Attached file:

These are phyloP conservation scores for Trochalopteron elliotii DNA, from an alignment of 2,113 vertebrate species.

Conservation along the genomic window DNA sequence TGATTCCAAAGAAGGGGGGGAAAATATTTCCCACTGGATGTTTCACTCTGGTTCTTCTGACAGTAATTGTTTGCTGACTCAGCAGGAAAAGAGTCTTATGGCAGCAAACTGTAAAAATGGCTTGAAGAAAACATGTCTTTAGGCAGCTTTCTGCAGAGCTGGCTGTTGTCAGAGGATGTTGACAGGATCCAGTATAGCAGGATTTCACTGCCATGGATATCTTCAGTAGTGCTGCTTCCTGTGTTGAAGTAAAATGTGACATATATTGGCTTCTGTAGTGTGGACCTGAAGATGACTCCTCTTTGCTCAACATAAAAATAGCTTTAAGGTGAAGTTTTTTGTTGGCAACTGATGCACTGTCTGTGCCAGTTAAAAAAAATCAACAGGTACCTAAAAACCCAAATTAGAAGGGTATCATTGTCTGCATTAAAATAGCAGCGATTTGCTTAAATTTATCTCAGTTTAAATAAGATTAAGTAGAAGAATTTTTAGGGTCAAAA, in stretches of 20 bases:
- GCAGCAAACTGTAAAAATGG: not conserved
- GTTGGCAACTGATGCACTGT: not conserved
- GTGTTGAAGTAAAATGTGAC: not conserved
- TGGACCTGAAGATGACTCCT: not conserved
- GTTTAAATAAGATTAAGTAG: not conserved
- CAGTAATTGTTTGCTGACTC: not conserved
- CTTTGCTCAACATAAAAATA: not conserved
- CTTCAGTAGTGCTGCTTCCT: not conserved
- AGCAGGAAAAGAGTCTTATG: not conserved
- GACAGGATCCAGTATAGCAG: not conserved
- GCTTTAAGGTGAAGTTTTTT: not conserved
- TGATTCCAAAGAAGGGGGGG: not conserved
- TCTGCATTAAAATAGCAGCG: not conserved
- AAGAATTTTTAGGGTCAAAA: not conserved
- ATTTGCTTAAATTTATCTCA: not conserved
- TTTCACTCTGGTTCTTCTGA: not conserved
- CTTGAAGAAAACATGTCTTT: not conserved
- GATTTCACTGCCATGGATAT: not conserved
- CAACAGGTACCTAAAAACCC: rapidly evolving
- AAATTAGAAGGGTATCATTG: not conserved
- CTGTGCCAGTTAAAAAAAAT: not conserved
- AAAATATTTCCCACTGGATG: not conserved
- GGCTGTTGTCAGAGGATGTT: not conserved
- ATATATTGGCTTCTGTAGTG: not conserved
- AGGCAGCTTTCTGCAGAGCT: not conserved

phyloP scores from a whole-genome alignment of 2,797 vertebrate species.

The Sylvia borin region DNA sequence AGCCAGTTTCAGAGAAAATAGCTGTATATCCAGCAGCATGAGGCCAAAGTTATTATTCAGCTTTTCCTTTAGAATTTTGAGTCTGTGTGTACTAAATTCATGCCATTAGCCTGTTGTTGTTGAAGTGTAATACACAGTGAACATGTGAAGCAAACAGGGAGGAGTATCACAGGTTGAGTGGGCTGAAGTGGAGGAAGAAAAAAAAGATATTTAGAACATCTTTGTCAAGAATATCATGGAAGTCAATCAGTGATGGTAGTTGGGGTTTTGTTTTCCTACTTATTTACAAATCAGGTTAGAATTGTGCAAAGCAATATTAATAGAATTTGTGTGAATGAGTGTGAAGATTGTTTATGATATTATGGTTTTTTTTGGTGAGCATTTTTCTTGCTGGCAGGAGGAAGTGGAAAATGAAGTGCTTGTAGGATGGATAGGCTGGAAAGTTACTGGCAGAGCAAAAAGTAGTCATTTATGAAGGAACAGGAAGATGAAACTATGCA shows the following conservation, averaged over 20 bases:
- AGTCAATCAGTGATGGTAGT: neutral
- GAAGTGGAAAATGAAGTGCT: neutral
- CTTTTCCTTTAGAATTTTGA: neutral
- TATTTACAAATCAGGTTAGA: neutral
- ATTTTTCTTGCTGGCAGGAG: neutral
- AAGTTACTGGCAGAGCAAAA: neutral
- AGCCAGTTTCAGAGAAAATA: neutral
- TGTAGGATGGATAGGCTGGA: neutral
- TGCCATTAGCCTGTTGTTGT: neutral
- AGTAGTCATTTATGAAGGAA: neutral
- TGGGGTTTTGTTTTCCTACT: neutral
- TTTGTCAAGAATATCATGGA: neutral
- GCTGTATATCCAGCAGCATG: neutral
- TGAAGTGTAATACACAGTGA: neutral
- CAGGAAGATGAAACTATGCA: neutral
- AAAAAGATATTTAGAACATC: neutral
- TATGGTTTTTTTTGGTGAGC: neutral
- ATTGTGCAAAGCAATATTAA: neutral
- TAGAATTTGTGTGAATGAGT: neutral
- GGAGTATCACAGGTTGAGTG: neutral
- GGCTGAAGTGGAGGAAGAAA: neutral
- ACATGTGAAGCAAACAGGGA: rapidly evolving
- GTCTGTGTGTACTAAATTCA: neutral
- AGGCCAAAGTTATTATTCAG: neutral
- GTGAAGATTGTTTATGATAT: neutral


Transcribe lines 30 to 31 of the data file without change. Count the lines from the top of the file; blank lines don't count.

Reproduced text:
- AGTCAATCAGTGATGGTAGT: neutral
- GAAGTGGAAAATGAAGTGCT: neutral